is unique and should be celebrated. Know
who you are and what makes you happy.
9. Set realistic goals and deal with ta sks one at
a time. It is good to be specific when you
set a goal to help keep you on track.
10. Reach out for help when you need it.
Everyone needs suppor t from time to
time. Talking to a family member, a friend,
your doctor or one of the many ser vices
available can make all the difference.
Mental health and wellbeing are impor tant to
individuals, families, schools, workplaces and
communities. There is a role for each of us.
So, what will you do differently this month?
For fur ther information about mental health
and wellbeing, please visit:
• Hunter Institute of Mental Health
• For young people , headspace.org.au
• For information about mental illness and
living well, SANE Australia sane.org.au or
Jaelea Skehan is the director of the Hunter
Institute of Mental Health.
Many young people in local Catholic schools
have demonstrated strong commitment to
their communities through their involvement
in their parish or church groups or agencies.
The Bishop's Award has been a way of
publicly recognising these wor thy effor ts
and encour aging other s to become similarly
This award was developed and implemented
by Bishop Bill in collaboration with the
Federation of Parents & Friends Associations.
The first Catholic Schools Bishop's Awards
were presented in 2013 during the annual
Catholic Schools Week Mass to young people
in our Catholic schools who were enrolled
in Years 7-11. These young people had
demonstrated commitment to their parish
and school through involvement in a variety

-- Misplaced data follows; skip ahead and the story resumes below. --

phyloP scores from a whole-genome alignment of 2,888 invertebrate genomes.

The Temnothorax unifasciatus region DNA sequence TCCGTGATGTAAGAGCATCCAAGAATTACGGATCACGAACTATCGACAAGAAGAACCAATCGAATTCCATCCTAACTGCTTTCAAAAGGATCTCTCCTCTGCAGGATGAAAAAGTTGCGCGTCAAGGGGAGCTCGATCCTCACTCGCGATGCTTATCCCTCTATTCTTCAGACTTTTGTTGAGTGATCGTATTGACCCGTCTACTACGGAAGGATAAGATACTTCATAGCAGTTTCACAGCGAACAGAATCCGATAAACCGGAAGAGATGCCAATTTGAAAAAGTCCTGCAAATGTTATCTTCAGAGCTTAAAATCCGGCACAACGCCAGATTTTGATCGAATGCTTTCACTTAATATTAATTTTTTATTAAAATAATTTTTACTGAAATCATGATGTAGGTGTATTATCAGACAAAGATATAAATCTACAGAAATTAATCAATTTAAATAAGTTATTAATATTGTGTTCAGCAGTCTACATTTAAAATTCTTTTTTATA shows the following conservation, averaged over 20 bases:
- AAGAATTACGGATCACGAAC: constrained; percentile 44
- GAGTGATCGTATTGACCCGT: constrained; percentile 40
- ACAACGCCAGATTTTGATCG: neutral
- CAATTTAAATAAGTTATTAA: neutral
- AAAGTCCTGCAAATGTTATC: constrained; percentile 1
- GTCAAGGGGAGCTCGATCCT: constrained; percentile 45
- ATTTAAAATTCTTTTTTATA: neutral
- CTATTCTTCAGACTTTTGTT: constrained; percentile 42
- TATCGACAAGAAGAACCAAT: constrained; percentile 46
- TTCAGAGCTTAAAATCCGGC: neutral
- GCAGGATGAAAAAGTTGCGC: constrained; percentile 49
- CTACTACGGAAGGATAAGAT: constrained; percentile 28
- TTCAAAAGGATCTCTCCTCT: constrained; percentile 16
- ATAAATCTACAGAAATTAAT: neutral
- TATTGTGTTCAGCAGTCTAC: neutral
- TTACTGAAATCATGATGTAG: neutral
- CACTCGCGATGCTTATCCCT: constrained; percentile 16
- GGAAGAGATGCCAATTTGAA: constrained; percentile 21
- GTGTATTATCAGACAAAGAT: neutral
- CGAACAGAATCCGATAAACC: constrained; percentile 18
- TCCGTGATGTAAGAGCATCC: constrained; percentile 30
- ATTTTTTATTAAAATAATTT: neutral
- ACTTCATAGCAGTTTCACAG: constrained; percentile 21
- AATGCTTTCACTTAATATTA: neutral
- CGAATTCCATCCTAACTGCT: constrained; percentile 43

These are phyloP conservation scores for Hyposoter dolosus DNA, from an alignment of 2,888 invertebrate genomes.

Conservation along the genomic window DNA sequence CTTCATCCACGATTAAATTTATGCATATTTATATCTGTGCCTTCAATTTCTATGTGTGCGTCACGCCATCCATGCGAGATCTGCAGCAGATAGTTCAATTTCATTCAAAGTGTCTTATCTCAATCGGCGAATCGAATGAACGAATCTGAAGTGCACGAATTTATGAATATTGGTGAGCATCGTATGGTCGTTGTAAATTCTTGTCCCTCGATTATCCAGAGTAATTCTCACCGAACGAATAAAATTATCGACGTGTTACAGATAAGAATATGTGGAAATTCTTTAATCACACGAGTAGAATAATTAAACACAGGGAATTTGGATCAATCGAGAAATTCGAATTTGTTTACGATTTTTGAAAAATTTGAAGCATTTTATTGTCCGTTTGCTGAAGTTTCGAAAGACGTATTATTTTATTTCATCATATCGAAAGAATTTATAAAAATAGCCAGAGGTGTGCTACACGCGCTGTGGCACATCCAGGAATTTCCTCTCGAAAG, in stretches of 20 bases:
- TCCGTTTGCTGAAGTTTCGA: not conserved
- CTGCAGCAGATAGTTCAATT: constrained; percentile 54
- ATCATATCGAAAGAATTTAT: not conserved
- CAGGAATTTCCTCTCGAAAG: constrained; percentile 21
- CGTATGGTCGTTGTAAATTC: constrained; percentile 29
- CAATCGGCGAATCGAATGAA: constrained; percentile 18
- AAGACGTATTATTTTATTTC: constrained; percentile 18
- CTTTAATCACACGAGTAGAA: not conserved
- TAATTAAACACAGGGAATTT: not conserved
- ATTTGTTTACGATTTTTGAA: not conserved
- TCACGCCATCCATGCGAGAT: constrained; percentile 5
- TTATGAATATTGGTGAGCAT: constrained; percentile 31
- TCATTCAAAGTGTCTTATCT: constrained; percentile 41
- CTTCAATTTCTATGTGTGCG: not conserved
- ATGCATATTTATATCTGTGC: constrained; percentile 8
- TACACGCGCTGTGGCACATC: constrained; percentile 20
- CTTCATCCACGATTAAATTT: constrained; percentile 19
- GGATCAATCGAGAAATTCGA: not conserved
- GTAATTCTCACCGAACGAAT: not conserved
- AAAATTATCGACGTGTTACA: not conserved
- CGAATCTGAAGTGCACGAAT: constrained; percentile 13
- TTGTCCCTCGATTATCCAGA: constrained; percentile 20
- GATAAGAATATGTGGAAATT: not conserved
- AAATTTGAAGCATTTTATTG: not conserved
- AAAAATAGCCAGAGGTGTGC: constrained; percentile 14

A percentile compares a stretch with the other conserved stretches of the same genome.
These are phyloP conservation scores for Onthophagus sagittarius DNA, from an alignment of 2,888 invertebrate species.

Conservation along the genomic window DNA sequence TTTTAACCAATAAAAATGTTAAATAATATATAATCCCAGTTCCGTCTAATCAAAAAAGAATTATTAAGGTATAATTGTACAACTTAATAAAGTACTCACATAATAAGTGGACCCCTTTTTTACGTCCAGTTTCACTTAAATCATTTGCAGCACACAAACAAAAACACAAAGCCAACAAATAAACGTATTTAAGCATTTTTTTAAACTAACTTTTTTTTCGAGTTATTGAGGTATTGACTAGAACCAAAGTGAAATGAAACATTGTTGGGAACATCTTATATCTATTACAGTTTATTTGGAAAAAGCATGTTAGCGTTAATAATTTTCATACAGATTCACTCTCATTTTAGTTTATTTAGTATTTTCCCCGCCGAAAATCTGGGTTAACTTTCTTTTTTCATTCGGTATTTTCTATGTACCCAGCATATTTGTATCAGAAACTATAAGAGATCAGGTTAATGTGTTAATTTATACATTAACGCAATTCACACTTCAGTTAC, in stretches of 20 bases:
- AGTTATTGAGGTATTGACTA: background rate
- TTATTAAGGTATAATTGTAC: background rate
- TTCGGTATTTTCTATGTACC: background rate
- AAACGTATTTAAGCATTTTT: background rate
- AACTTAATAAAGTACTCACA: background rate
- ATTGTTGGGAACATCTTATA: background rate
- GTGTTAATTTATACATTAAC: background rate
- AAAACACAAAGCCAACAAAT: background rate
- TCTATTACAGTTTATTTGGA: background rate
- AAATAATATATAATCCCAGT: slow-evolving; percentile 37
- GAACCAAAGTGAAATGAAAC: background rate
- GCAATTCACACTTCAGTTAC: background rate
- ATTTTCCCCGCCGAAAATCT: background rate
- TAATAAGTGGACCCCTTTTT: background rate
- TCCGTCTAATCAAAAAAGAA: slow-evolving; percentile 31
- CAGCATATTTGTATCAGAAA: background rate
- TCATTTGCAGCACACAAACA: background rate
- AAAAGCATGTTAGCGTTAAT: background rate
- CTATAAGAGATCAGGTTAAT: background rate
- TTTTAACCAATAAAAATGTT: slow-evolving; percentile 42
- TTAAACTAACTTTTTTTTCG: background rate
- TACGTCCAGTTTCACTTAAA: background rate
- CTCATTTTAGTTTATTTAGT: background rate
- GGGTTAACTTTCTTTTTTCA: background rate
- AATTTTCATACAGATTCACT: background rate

of activities and ministries.
The award has been re-imagined with a
view to broadening the eligibility criteria so
recognition can be given to the great work
of Catholic students and youth who are not
enrolled in Catholic schools in our diocese
and who contribute to their Catholic parish
Two new categories will now be added:
the Catholic Students Bishop's Award for
young Catholic students enrolled in state
or independent schools or who are home
schooled, and the Catholic Young People
Bishop's Award for Catholics from Year 12 to
25 years residing in the diocese and belonging
to a parish.
An award in each categor y will contribute
towards the young person's education or
continuing faith formation.
In sharing his experience of r eceiving this
award in 2014, Alexander Melville said, "I
was encour aged to apply by others around
me who saw what I was doing in the parish,
school and generally in the community. I
think it's good that there is a way for young
people to be encour aged and suppor ted in
their commitment to their church and school
communities. Students can look up to their
peer s who are trying to live out their faith."
It is hoped that this recognition will ser ve as
a means of acknowledging and encouraging
continued effor ts of these and other
Application packs will soon be available in
parishes and Catholic secondary schools.
To learn more, contact Cath Garrett-Jones,
Parent Liaison & Resource Officer, Catholic
Schools Office. P 4979 1303 or
Reach out for
you need it.
time to time.